Share

Guide To Evidence-Based Practice For Nurses 

Jun 2, 2020
Portia Wofford, LPN

In March, the American Nurses Association (ANA) urged the CDC to develop evidence-based COVID-19 guidelines. Evidence-based practice. How many times have you heard that throughout nursing school and now your nursing career? It's the basis for safe, competent nursing.

Evidence-based practice in nursing is referred to as evidence-based nursing (EBN). According to the honor society of nursing, Sigma Nursing, "Evidence-Based Nursing (EBN) is an integration of the best evidence available, nursing expertise, and the values and preferences of the individual, families, and communities who are served."

Simply put, EBN is providing a safe, compassionate, and efficient nursing care plan that's backed by research and patient outcomes. So, with a novel medical challenge like COVID-19, how do you practice safe nursing? The five steps in the evidence-based nursing cycle apply, even in a pandemic. 

laptop and pen and clipboard with list of protective measures for covid19 on marble table nursing evidence based practice for nurses


Evidence-based Nursing Cycle

Ask

The amount of information thrown at nurses during this COVID-19 pandemic is enough to cause even the most seasoned and experienced nurse to panic. It seems every day there's a new development. 

As a nurse, your focus is providing safe, competent, and compassionate care to your patients, while also protecting yourself and preventing transmission. The first step of the EBN cycle is ASK. What clinical concerns do you have? Turn those concerns into a answerable questions:

  • Is this the proper equipment?
  • Do I have what I need to care for this patient safely?
  • Is this the proper treatment?
  • What are the long-term outcomes?
  • What are the common side effects or signs and symptoms?

Think of the questions that arise when you're communicating with patients, coworkers, and patient family members. 

Acquire

In ACQUIRE, you'll search for evidence to answer your question. This step involves research. Seek out literature and information from:

  • Medical journals
  • Medical associations
  • Reputable healthcare agencies

It's also valuable to seek information from experienced and skilled nursing leaders and administration, such as infection preventionists. In the acquire phase, you'll track down the best evidence to answer your question(s).

Appraise

How credible and relevant are your sources and the evidence you've found? According to the Cleveland Clinic, to APPRAISE the evidence, you'll need to critically review the sources you've found for validity and applicability. You'll want to evaluate your evidence's impact.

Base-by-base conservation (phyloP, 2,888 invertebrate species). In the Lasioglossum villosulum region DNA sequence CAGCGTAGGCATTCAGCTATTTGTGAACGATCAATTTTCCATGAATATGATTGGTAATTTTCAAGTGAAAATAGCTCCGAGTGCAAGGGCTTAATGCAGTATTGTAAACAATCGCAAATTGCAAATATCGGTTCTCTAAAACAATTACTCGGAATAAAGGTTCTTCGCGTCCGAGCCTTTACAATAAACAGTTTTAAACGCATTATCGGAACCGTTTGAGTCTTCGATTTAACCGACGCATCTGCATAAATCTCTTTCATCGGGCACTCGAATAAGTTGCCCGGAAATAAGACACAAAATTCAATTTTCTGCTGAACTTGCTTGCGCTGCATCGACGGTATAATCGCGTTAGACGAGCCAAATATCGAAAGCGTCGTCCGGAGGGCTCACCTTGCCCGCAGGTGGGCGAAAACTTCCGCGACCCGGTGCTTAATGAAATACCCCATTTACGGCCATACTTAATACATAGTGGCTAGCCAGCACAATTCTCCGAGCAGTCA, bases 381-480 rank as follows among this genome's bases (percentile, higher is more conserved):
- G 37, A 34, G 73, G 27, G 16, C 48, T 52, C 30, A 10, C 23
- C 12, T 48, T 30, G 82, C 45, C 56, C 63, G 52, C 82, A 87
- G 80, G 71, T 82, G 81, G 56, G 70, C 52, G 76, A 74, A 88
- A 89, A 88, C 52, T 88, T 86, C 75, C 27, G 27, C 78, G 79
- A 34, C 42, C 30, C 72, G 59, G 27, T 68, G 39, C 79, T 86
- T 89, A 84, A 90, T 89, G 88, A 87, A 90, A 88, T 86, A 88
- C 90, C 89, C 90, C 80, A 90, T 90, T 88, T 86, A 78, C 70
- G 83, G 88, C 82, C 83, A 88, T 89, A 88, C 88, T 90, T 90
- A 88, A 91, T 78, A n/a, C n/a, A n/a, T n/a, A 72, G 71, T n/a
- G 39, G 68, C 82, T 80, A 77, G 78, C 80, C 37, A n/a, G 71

Some things to keep in mind: is the data sound (statistically significant), was the research paid for by a biased organization, do other researchers and field experts agree or disagree with the findings, etc.

Apply

Once you locate relevant evidence, you may be ready to APPLY it in the form of implementing the findings with your patients. This phase involves integrating your research, your clinical expertise and experiences, and the patient's preferences into your nursing practice.

Assess

The final step in the process is to ASSESS. Assessment will help you determine if your intervention was effective. This phase involves evaluating.  

  1. Did you use PICO to ask the right questions? 
  2. Did you use the credible and relevant sources to research?
  3. Did you critically appraise the sources? 
  4. Did you integrate your evidence with your clinical experience and expertise and the patients' preferences?

Current Use of Evidence-Based Nursing

It seems everything you learned went out the window when the coronavirus pandemic struck. Still, nurses play a crucial role in helping to prevent the spread and transmission of diseases by adhering to evidence-based infection-control practices:

  • Keep the patient care environment clean or sterile
  • Use barrier precautions
  • Understand your facility's policies on infection control and prevention
  • Work with your facility to develop new policies by using evidence to improve practice
  • Hand washing is still the single most effective way to prevent the spread of infections

Nurses are still their patients' best advocates. Staying updated on new information and practices is still the best method to educate yourself and keep your patients informed. 

Evidence-based nursing is essential now more than ever. Practicing and staying informed on EBN is important for being a patient advocate and a better nurse. Doing your part, can help improve patient outcomes and provide quality care to patients. By understanding and applying preventative measures and EBN, you’re minimizing the risk of infecting yourself, colleagues, patients, and loved ones.

Are you looking for a new position or role where you can demonstrate your EBP knowledge? We can help you find it!